I know that in German, unlike English, Verspätung (delay) is a quantifiable noun, meaning that the following sentence is grammatically incorrect: "Der Zug hat eine Verspätung" Instead, the following must be said: "Der Zug hat Verspätung".

I was wondering whether this is also the case in the following example. "Es gibt Verspätung"/"Es gibt eine Verspätung" What is the correct sentence? The one with the indefinite article (eine) or the one without it?

4 Answers 4


My interpretation is that "Verspätung haben" is one of a number of fixed phrases involving "haben". Some others are "recht haben" = "to be correct", "zu tun haben" = "to be busy", "Hunger haben" = "to be hungry", "es eilig haben" = "to be in a hurry", "lieb haben" = "to love" and "Angst haben" = "to be afraid". This makes "haben" a light verb in these phrases, meaning that the verb itself has little meaning in itself, but combines with another word to produce a related meaning. German has other light verbs: "Hilfe leisten", "Spaß machen", "eine Wahl treffen"; and English also has light verbs: "take a shower", "give a hug", "have lunch". It's best to think of such constructions as fixed phrases and to not read too much into the grammar and the meanings of the words individually. (By doing so you can turn them into jokes: "I took a shower./Where did put it?" "Will you give me a hug?/Only if you give it back." I don't know if such jokes are possible in German.) So "eine Verspätung" is certainly possible: "Wir erwarten eine Verspätung." But it doesn't belong in that particular fixed phrase; fixed phrases generally don't allow changes even if they make sense grammatically. Even in a fixed phrase, modified nouns are more likely to use an article in German, so you can say "Der Zug hat eine viertel Stunde Verspätung."

The conclusion is that you can't infer from "Der Zug hat Verspätung" whether a article is needed with "es gibt" or not. In fact "Es gab eine Verspätung" would be the expected way of saying "There was a delay."


Der Zug hat Verspätung

is an example for Nullartikel, subsection Abstrakta: you will not qualify the delay further, but just point out, that in-time does not apply. This is similar to The train is delayed.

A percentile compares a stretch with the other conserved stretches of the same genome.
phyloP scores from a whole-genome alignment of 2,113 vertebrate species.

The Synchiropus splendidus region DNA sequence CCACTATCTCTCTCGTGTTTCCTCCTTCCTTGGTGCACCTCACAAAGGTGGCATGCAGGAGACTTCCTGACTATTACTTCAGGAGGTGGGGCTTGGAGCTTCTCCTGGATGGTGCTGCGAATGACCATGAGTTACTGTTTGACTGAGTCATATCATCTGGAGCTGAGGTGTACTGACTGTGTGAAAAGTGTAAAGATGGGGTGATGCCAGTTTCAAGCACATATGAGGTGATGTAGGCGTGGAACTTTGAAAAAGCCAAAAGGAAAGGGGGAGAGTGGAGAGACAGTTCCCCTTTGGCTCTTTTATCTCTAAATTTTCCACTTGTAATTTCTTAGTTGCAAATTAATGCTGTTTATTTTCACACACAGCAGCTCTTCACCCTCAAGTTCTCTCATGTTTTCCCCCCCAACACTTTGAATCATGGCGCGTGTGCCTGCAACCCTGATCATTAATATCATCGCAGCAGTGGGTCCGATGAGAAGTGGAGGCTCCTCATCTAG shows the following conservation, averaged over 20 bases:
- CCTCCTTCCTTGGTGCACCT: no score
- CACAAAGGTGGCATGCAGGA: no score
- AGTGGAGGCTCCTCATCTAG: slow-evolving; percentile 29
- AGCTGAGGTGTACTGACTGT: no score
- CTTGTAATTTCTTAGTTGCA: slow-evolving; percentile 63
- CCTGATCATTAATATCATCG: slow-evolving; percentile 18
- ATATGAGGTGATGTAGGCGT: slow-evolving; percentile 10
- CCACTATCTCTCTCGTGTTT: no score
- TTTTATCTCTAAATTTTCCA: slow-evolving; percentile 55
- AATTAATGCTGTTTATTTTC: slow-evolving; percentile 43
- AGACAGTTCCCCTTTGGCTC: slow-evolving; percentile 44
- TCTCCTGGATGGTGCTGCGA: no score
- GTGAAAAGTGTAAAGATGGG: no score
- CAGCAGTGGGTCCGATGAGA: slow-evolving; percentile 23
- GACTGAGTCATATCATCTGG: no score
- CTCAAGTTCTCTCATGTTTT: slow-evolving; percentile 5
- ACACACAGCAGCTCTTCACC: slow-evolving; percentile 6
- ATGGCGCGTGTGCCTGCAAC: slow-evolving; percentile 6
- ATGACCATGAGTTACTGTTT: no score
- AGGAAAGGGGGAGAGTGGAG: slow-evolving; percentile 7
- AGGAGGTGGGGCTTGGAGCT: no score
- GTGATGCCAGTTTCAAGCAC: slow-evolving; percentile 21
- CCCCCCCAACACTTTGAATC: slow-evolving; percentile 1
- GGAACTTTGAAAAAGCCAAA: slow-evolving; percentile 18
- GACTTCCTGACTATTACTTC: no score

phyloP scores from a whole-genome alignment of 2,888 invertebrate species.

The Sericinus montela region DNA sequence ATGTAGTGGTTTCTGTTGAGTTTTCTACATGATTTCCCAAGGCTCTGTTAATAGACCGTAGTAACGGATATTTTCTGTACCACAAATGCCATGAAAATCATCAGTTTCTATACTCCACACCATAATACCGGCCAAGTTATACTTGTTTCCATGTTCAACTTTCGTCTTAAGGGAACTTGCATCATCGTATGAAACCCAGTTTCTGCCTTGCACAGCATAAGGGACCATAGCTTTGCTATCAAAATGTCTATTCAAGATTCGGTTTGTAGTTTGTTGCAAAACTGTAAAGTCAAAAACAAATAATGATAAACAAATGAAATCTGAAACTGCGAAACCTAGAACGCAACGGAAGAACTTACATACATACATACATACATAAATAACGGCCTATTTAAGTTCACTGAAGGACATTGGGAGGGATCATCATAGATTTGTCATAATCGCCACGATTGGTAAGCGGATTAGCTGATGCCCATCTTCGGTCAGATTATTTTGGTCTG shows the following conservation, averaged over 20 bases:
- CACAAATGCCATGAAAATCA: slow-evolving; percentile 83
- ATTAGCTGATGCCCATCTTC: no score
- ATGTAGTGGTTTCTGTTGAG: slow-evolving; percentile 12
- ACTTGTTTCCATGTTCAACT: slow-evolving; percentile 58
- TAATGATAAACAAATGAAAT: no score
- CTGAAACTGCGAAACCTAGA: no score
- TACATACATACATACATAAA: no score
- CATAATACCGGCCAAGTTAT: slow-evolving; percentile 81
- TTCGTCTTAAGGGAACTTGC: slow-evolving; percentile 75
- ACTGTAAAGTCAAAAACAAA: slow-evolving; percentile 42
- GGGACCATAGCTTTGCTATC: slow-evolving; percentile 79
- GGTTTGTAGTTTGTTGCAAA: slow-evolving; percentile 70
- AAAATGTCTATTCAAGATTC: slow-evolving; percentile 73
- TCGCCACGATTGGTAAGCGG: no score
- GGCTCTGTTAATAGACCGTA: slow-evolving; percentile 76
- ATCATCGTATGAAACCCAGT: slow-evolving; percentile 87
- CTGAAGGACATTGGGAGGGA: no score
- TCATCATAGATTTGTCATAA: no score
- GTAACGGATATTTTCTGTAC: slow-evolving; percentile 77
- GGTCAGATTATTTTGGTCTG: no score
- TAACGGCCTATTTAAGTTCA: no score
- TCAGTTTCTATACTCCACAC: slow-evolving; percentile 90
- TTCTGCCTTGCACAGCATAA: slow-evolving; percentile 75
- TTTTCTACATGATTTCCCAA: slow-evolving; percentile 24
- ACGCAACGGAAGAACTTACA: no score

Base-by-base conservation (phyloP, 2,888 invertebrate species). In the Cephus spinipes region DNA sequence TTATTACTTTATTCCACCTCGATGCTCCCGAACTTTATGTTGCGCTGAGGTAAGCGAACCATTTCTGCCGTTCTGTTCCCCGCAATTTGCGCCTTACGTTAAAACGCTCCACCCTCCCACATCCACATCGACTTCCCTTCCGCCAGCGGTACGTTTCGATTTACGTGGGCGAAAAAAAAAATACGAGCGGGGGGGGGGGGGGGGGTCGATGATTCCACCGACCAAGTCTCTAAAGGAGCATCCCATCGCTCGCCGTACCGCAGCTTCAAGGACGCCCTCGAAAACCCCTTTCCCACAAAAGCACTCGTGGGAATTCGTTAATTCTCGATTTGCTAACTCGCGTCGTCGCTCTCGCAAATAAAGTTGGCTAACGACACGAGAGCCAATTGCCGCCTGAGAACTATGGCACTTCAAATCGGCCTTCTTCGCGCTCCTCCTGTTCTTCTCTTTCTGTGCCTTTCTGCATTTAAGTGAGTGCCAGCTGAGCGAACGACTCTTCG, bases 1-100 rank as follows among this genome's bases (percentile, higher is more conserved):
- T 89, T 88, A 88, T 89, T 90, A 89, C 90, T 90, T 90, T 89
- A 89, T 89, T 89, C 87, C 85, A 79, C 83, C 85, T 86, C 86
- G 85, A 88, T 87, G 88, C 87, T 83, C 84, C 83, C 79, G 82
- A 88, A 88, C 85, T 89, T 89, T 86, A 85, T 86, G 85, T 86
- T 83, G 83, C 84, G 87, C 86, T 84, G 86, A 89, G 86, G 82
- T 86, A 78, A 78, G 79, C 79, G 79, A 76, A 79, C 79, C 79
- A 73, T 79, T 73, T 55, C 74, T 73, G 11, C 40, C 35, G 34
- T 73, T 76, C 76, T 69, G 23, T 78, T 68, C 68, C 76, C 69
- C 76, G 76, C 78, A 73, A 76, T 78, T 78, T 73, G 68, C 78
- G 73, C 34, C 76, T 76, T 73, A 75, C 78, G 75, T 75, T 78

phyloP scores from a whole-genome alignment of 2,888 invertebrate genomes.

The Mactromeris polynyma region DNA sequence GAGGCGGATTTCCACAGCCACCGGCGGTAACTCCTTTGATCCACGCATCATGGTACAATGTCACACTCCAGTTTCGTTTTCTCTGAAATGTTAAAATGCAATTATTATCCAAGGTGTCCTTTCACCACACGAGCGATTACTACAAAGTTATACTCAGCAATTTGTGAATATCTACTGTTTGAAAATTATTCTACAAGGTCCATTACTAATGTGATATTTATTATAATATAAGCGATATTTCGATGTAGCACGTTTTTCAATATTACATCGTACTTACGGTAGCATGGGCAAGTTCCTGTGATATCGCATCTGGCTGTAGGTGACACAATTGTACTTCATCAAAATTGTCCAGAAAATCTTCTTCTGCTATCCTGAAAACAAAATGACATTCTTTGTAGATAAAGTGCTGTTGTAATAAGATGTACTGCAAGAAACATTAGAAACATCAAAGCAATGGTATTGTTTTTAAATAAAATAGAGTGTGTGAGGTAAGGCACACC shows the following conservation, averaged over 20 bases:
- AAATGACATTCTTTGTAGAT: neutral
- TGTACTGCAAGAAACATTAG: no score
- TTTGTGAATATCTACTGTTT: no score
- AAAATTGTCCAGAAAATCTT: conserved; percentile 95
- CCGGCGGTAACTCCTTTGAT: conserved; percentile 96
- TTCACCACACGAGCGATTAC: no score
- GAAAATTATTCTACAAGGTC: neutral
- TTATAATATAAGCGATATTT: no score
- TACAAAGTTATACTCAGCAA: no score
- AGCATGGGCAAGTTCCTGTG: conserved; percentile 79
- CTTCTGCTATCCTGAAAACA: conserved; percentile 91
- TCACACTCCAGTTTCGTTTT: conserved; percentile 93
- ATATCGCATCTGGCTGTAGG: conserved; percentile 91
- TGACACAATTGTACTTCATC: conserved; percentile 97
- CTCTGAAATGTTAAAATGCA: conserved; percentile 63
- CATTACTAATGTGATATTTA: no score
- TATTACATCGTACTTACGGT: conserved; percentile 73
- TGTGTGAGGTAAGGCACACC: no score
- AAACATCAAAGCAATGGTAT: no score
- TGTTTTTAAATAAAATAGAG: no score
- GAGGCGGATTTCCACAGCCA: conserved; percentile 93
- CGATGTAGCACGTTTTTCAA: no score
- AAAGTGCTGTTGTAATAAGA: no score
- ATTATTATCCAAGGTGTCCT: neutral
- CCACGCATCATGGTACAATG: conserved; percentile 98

As soon as you add additional information, the indefinite article again becomes necessary as in

Der Zug hat aktuell eine Verspätung von 12 Minuten.

Another variant of the statement would be:

Der Zug hat aktuell 12 Minuten Verspätung

This is another condition triggering the Nullartikel, since it is a measurement specification, similar to 300 g Butter, with Butter taking the role of involved substance (Verspätung in your example).

A sentence according to the same pattern as your example is:

Seine Aussage hat Gewicht.

(His statement is of importance.) You can't quantify the importance (or in literal German meaning the weight, where the corresponding unit kilograms is obvious nonsense.)

The example from your question title quite urgently requires additional clarification, since without context es gibt most often means exists; it is obvious that delays happen, so a rephrase, is recommended.

  • "Der Zug hat aktuell 12 Minuten Verspätung" braucht aber auch keinen Artikel Jun 25, 2022 at 21:26
  • danke, wusste ich nicht bzw. den Zusammenhang habe ich nicht erkannt. Jun 26, 2022 at 7:48

Both examples rather sound unusual, you would rather say "Der Zug hat Verspätung", but it definitely sounds better without the article.


"Der Zug hat eine Verspätung" is definitively the usual expression to say that a particular train is delayed.

I'd read "Es gibt Verspätung" as a more general and slightly colloquial statement about a delay that is expected for sure but which is not yet actual. More usual would be plural "Es gibt Verspätungen [auf der Strecke A - B]" (delays are expected).
(DB would be less colloquial and say: "auf der Strecke A - B kommt es zu Verspätungen")

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